“When in distress, every man becomes our neighbor.” Those words were penned by MGH founders more than two centuries ago, yet they continue to ring true today. Clinicians, researchers, students and staff travel the world to provide care, comfort and education to those in need. In recognition and celebration of the founding of the MGH Center for Global Health 10 years ago, MGH Hotline will run a series of articles highlighting the people and efforts that improve and enhance the lives of so many across the globe. This look at the past and future of Bangladesh is the first in the series.
It starts with a cup of coffee.
While waiting for it to cool, Bimalangshu Ranjan Dey, MD, of the MGH Cancer Center, begins where his story began – his birthplace of Bangladesh. Dey left the country when he was 18, but he always believed that one day he would return to use his skills and passion to improve the health and well-being of the people of Bangladesh.
“I had this dream of elevating clinical care in the area,” Dey says. “I’ve been given many gifts in my life and I wanted to give something in return.”
So he has returned – time and time again – to collaborate on multiple programs aimed at providing cancer care to those who so greatly need it. What started as a hope to help has become a brick and mortar reality, in partnership with the Bangladesh Ministry of Health & Family Welfare toward a shared vision to expand access to modern cancer care.
It started nearly eight years ago with the development of a cervical cancer screening protocol in the Korail slum of Dhaka, in collaboration with AK Khan Healthcare Trust, an area nonprofit organization. “Cervical cancer is the No. 2 killer of women in Bangladesh – second only to breast cancer – so it is having a massive impact on society,” Dey says. “There are no national registries, so the incidence is unknown. From limited data at teaching hospitals, however, 80 percent are believed to be advanced stage and more than 80 percent will die within five years.”
This is in stark contrast to studies in the U.S. which project only 12,990 cases of cervical cancer in 2016 – the majority of which will be detected in their early stages.
The challenges of implementing the program were immense. There is no reliable clean water supply for basic sanitation, and no centralized health services to introduce or educate about basic hygiene measures. Yet, in 2010, under the leadership of Annekathryn Goodman, MD, director of the MGH Gynecology Oncology Fellowship Program, the hospital helped to create a community-based comprehensive cervical cancer screening and treatment program, which to date has treated an estimated 300 underprivileged women in the Korail slum.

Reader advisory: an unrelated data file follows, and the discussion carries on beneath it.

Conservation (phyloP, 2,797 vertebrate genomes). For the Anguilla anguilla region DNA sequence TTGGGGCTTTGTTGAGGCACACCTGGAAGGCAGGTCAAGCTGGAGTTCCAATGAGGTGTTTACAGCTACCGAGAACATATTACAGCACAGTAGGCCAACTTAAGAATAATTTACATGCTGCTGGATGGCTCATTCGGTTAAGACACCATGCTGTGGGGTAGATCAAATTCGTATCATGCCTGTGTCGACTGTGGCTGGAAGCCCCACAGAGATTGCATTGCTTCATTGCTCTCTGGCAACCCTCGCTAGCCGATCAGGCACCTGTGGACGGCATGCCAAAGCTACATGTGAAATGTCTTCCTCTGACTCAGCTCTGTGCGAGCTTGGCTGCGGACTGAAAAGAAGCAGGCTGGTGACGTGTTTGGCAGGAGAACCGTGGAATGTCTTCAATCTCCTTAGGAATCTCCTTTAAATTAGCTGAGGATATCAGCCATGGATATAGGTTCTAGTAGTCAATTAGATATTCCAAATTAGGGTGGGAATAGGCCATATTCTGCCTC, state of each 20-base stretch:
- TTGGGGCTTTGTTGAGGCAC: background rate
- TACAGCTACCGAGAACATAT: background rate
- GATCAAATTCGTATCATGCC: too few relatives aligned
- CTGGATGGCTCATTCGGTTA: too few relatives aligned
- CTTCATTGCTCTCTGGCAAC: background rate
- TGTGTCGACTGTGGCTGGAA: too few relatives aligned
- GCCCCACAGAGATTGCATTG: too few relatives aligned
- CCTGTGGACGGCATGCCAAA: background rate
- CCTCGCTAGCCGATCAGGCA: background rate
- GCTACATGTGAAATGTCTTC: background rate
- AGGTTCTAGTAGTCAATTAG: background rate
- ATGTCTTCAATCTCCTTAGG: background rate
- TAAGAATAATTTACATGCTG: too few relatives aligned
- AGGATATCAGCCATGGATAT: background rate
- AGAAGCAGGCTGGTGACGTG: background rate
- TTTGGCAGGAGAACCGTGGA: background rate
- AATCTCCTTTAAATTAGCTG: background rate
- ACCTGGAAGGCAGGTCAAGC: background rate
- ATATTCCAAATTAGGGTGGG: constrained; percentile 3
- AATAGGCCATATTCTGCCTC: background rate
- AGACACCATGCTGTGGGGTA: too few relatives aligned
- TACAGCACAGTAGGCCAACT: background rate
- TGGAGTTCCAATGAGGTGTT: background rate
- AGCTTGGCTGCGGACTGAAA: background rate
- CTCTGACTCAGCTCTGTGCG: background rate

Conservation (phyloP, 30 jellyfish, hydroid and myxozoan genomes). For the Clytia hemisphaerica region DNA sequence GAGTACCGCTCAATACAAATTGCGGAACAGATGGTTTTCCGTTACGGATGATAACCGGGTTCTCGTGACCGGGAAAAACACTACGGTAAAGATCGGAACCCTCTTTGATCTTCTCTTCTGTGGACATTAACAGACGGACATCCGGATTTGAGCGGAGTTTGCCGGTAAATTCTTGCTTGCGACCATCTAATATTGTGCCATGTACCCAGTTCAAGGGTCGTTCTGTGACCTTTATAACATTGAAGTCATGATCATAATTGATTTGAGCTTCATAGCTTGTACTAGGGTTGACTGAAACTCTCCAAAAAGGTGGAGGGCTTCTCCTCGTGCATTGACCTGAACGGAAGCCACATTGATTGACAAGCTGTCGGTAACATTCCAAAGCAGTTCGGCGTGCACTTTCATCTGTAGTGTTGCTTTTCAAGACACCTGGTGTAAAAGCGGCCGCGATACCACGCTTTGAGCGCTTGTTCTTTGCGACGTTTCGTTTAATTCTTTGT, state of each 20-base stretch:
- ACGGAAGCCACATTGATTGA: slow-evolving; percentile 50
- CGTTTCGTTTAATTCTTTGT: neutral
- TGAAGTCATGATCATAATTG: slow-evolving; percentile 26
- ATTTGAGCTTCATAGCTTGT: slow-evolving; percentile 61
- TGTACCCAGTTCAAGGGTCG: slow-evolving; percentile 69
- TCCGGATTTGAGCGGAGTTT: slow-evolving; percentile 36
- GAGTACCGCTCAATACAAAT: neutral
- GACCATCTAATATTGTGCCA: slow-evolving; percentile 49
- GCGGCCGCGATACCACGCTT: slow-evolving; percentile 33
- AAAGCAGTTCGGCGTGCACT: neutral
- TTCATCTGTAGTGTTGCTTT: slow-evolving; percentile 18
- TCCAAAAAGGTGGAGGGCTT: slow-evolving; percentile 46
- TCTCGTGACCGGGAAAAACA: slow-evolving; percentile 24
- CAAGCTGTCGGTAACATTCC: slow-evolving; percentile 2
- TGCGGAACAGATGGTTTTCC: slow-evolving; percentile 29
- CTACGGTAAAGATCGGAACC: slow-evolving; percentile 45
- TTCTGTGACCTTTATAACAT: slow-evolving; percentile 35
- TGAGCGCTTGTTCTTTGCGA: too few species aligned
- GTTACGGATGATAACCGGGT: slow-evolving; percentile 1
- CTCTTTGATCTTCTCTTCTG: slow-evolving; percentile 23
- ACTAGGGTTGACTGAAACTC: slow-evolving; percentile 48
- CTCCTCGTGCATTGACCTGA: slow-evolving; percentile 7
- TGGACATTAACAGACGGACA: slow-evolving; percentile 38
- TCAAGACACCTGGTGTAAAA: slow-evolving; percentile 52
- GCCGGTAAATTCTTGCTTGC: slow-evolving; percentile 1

A first for the country
Building on the successful collaborations to address cervical cancer, another milestone was marked in March 2014 when the first bone marrow transplantation unit in the country was opened at the Dhaka Medical College and Hospital, the largest public referral hospital in Bangladesh. Dey says support from the leadership of the MGH Cancer Center and clinical colleagues in the MGH Bone Marrow Transplantation Unit, along with the close collaboration of physicians and nurses in Bangladesh, were essential in bringing the project to fruition.
“In advance of our first transplant, 40 MGH staff spent more than 150 weeks in Bangladesh providing clinical mentorship to the unit and teaching in an advanced nursing program,” Dey says. “It was an amazing partnership between the MGH, AK Khan Healthcare Trust, the Ministry of Health and the local physicians. To build this type of program in such a resource-limited country is virtually unprecedented.”
Since its inception, 23 patients have successfully been treated in the new bone marrow transplantation unit and the group hopes to be able to provide allogeneic (donor-derived) transplants in the coming years. “I can’t stress enough how hardworking and dedicated Dr. Dey is,” says Goodman, who has taken a lead role in the development of a Women’s Cancer Care Program at the Dhaka Medical College and Hospital. “What he has done is extraordinary. He has shown the local clinicians that when you have a sterile environment, learn these special techniques and work together in an interdisciplinary team, you can build a successful treatment program. He is an inspiration to others, and we hope that his dedication to education continues to translate to other areas in Bangladesh.”
Training and support